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Brie Larson has a gun in a room filled with too many guns in "Free Fire."

This week, you have a rare opportunity to sample one of the world’s most twisted filmmakers. I’m talking about Ben Wheatley, the crazy prolific and just plain crazy British director whose blood-soaked movies bear little resemblance to one another, from the seizure-inducing 17th-century war film A Field in England to the serial-killer road-trip comedy Sightseers to the slick social satire High-Rise. Those were all confined to the art house, but his latest work Free Fire (also his first film set in America) will open at a multiplex near you, and it’s a good portion of evil fun.

The movie takes place in 1978 in an abandoned Boston factory where Justine (Brie Larson) is brokering an illegal sale of assault rifles from a hot-tempered South African dealer named Vernon (Sharlto Copley) to a bunch of shady Irish guys. Alas, two low-level flunkies on opposite sides happened to get into a bar fight the night before, and when they see each other, everything goes south. In a few minutes, all 10 people at the scene are shot.

And they’ll all be shot again before this is over. The gunfight takes up the entire last hour of this 88-minute film, plenty of time for everybody to reload, tend to their wounds, trade insults and threats, haggle over money, try to flee with the cash or the guns, and fret about the bullet holes in their clothes. This is less thriller than slapstick farce, as characters frequently shoot people on their own side thanks to bullets pinballing off the factory’s concrete and metal structure. Just about everyone is hit in the legs, so they’re all limping or crawling on the floor while they fire back at their enemies. Third parties inject themselves into the chaos before quickly getting killed. Vernon misses a guy standing five feet in front of him, though in fairness, he’s been shot at least four times by that point. One thug stops to lecture Justine on the importance of the arts right before she kills him. Oh, and John Denver songs figure prominently in the score, because one guy has an 8-track. Copley’s one-dimensional clownish menace is well used here, and Larson’s good at playing comically frazzled as people keep dying. But the actor who comes off best is Armie Hammer as Vernon’s sales rep, who takes two bullets early on and then calmly stands behind a van to roll and smoke a cigarette.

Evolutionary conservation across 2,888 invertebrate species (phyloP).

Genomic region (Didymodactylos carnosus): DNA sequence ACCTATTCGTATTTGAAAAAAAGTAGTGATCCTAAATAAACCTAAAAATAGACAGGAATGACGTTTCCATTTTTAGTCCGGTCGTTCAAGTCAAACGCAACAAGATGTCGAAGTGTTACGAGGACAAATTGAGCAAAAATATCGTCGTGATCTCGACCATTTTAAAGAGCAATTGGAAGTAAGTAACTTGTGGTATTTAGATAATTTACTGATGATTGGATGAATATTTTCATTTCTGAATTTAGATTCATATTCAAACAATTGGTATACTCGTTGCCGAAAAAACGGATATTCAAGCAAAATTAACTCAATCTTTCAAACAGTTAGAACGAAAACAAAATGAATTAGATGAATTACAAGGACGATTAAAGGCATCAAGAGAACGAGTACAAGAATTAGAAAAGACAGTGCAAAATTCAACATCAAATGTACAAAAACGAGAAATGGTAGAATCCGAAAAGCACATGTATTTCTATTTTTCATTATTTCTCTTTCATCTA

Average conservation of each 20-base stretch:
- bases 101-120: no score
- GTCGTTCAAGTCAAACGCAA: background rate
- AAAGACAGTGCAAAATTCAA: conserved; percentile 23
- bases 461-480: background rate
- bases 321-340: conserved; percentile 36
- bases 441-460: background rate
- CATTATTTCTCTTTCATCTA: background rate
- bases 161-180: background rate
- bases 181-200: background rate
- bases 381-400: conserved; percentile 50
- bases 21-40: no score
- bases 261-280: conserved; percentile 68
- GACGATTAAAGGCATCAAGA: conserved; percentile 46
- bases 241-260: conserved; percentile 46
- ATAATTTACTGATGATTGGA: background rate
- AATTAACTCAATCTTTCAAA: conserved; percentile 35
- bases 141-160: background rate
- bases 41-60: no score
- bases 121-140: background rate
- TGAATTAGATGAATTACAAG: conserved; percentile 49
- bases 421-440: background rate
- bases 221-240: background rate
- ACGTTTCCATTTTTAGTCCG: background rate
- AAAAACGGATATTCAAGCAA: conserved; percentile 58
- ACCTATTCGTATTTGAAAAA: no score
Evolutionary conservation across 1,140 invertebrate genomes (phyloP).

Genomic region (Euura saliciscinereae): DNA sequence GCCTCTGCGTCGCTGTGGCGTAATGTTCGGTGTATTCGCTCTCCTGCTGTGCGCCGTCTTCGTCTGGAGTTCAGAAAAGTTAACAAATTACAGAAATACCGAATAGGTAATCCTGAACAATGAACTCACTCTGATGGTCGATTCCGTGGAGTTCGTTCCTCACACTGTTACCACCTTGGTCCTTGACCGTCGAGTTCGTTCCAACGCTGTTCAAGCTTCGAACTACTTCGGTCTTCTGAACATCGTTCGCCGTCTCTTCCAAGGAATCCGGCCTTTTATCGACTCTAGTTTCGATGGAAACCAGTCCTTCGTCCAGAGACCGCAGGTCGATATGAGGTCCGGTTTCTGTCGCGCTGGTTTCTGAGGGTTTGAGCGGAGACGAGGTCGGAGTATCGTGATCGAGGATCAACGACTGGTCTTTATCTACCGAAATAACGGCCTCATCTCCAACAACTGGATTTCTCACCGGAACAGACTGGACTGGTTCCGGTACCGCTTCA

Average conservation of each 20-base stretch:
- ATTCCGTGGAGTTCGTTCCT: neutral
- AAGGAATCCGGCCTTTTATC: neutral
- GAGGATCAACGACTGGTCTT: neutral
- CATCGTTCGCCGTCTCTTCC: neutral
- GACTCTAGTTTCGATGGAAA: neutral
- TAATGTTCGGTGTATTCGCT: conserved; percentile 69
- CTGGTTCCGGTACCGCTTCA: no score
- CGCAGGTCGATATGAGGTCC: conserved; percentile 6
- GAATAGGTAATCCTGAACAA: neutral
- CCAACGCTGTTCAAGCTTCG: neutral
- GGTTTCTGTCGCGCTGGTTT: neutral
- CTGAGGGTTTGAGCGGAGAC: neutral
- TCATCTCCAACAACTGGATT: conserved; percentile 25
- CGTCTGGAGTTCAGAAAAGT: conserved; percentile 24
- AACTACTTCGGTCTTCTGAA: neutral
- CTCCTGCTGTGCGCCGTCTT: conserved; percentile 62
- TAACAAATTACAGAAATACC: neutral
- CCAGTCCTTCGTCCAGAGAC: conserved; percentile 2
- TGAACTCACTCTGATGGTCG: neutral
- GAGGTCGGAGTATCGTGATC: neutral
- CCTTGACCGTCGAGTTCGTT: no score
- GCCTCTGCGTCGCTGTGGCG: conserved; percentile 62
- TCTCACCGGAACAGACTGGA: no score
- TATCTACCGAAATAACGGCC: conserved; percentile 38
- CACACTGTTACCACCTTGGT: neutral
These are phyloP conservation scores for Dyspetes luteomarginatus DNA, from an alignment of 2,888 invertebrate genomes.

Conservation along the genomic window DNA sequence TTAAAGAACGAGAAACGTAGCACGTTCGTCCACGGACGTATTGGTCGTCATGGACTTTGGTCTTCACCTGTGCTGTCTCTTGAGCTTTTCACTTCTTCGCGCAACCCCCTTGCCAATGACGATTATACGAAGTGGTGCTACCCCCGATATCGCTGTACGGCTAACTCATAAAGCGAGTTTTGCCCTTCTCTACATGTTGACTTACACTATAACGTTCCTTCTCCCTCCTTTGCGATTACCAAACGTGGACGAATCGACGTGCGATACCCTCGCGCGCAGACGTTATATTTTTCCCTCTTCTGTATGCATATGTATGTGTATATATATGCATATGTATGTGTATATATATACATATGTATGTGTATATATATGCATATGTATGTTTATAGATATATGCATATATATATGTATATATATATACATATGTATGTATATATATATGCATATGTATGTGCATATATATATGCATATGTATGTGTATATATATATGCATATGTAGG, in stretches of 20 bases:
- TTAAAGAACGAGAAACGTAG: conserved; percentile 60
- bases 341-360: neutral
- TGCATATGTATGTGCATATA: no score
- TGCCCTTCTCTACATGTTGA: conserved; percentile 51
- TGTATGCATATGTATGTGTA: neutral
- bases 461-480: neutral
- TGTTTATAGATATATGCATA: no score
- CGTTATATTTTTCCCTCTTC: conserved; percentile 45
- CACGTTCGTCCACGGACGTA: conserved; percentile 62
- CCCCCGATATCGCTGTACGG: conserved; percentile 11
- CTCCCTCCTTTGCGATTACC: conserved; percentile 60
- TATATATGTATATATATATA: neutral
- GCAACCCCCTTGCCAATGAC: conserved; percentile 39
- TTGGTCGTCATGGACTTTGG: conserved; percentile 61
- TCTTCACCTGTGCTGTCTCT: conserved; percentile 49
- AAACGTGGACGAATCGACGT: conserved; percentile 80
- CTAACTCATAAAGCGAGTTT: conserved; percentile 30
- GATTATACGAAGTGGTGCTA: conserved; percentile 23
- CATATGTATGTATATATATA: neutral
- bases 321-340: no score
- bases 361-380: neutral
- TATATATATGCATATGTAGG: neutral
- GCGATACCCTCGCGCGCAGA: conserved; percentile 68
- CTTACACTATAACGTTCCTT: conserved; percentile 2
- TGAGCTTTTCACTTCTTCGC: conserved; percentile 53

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Though Wheatley skillfully imitates the grainy look of ’70s movies, this doesn’t have the concision and power of its clear inspiration, Reservoir Dogs. It doesn’t add up to much, either. Then again, it’s not meant to. This quick-and-dirty free-for-all is the cinematic equivalent of a chocolate fudge cake slathered in maple-bacon ice cream. You don’t order it because it’s good for you. You order it because you crave it. Free Fire will satisfy your craving.

Free Fire
Starring Brie Larson, Sharlto Copley, and Armie Hammer. Directed by Ben Wheatley. Written by Ben Wheatley and Amy Jump. Rated R.

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